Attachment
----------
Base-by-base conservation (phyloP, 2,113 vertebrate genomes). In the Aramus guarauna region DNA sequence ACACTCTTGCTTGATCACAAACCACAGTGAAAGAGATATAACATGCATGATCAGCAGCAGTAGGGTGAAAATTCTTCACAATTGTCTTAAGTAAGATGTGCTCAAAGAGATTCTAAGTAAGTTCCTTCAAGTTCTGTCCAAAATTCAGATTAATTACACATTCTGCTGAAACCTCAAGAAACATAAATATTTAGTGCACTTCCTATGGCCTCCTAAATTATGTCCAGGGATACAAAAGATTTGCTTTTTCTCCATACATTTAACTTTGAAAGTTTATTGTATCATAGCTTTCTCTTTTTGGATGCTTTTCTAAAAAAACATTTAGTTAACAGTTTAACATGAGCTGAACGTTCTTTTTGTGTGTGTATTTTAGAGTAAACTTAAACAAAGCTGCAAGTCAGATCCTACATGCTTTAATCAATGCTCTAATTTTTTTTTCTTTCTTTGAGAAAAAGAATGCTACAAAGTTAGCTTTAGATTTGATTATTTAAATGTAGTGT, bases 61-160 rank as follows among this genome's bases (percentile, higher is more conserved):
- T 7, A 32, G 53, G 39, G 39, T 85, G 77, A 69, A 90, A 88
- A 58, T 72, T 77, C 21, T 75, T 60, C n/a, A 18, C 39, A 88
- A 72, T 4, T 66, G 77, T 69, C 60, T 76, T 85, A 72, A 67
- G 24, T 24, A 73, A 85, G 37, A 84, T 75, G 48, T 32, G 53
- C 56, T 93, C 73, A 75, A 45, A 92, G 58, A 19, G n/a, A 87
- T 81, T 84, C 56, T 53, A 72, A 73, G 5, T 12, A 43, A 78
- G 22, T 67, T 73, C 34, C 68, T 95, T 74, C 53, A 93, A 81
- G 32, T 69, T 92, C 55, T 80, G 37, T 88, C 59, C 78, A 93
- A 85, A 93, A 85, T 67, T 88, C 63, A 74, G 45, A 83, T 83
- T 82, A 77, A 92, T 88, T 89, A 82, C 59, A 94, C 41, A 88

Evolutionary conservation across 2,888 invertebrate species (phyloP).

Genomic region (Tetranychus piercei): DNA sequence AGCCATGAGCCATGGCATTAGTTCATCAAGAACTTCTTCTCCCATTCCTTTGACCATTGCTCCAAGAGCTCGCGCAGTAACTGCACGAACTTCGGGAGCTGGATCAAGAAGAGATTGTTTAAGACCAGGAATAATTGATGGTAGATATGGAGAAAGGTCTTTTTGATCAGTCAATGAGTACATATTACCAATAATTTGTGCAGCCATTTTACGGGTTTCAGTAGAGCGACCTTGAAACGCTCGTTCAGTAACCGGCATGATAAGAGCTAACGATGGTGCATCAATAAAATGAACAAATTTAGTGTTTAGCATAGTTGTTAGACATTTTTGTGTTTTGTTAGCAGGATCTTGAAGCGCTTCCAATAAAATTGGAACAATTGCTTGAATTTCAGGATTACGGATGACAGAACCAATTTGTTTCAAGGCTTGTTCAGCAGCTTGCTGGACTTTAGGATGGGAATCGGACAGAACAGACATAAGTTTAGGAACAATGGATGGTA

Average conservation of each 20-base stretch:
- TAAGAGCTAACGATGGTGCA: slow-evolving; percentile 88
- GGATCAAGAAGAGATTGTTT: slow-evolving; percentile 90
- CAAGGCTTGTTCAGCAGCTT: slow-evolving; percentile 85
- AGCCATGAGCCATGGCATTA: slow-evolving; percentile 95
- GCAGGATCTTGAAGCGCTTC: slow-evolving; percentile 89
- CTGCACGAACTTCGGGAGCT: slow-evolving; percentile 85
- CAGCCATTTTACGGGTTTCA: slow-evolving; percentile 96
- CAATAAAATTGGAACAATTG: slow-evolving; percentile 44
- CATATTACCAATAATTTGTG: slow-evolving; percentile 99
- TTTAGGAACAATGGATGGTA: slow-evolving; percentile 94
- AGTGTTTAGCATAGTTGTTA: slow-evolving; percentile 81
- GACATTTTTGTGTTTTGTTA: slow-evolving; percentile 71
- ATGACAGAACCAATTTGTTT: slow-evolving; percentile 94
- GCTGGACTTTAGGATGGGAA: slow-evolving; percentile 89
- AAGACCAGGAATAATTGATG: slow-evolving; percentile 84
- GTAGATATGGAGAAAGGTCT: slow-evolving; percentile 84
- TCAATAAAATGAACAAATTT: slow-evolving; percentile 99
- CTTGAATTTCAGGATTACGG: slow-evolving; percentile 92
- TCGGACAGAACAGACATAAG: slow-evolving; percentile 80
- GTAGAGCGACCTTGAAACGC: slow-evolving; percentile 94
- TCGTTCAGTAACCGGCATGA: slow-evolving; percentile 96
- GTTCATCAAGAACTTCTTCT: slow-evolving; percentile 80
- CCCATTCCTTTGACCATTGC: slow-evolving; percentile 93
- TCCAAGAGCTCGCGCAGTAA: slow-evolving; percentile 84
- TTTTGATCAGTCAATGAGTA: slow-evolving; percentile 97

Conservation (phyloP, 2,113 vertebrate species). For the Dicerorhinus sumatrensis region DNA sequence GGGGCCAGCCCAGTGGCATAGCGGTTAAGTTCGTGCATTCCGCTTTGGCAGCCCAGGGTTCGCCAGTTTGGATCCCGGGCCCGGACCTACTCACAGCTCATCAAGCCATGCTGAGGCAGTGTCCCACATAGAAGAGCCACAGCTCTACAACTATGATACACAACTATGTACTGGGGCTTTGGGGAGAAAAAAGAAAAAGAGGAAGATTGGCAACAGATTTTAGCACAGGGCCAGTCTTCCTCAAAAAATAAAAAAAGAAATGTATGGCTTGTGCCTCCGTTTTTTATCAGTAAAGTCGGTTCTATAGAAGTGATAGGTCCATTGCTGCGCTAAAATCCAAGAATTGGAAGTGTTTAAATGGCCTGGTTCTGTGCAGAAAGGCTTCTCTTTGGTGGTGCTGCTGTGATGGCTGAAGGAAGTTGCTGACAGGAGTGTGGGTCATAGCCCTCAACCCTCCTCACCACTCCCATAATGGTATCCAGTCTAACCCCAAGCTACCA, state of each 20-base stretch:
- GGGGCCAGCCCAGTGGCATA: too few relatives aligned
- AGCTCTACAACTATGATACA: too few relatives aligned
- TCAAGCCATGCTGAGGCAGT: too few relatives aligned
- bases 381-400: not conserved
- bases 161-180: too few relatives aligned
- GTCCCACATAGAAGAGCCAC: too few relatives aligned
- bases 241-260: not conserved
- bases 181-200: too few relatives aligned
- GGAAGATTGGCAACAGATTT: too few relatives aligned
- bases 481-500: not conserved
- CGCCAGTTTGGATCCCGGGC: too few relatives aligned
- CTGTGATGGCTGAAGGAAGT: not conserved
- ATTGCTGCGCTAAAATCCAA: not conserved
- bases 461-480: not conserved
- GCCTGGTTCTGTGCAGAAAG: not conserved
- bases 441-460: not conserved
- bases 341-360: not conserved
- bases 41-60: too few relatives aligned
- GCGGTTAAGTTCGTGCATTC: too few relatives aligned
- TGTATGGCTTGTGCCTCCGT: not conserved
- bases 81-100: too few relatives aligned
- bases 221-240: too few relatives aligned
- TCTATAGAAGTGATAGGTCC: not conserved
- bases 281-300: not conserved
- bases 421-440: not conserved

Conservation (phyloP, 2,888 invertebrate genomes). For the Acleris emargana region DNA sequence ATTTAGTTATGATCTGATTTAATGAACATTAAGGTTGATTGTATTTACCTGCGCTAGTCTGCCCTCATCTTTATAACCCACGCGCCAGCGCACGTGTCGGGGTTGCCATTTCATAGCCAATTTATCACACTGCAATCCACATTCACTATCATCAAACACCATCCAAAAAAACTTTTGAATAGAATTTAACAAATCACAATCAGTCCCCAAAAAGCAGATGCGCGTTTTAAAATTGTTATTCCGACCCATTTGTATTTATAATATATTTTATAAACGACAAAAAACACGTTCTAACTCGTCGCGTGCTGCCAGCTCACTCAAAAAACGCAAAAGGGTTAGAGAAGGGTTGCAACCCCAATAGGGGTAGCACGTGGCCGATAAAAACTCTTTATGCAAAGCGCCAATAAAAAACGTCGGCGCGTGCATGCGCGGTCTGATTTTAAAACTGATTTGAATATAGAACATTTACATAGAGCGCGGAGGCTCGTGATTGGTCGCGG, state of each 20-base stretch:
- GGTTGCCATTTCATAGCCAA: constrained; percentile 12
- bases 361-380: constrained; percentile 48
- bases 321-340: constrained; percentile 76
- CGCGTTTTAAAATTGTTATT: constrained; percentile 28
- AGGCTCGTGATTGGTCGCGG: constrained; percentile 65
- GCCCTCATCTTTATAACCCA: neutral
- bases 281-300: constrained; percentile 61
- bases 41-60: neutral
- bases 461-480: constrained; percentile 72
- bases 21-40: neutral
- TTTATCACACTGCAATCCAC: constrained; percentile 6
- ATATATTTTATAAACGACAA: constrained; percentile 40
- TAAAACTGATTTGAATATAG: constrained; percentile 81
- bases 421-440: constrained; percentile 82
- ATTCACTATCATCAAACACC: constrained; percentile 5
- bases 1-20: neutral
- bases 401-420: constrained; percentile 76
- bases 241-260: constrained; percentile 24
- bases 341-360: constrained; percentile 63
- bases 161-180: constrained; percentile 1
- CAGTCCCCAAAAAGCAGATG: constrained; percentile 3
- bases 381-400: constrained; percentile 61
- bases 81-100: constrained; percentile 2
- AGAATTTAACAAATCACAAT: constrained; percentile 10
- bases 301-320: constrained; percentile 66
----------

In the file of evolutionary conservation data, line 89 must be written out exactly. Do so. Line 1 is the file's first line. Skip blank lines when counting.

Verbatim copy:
- bases 81-100: constrained; percentile 2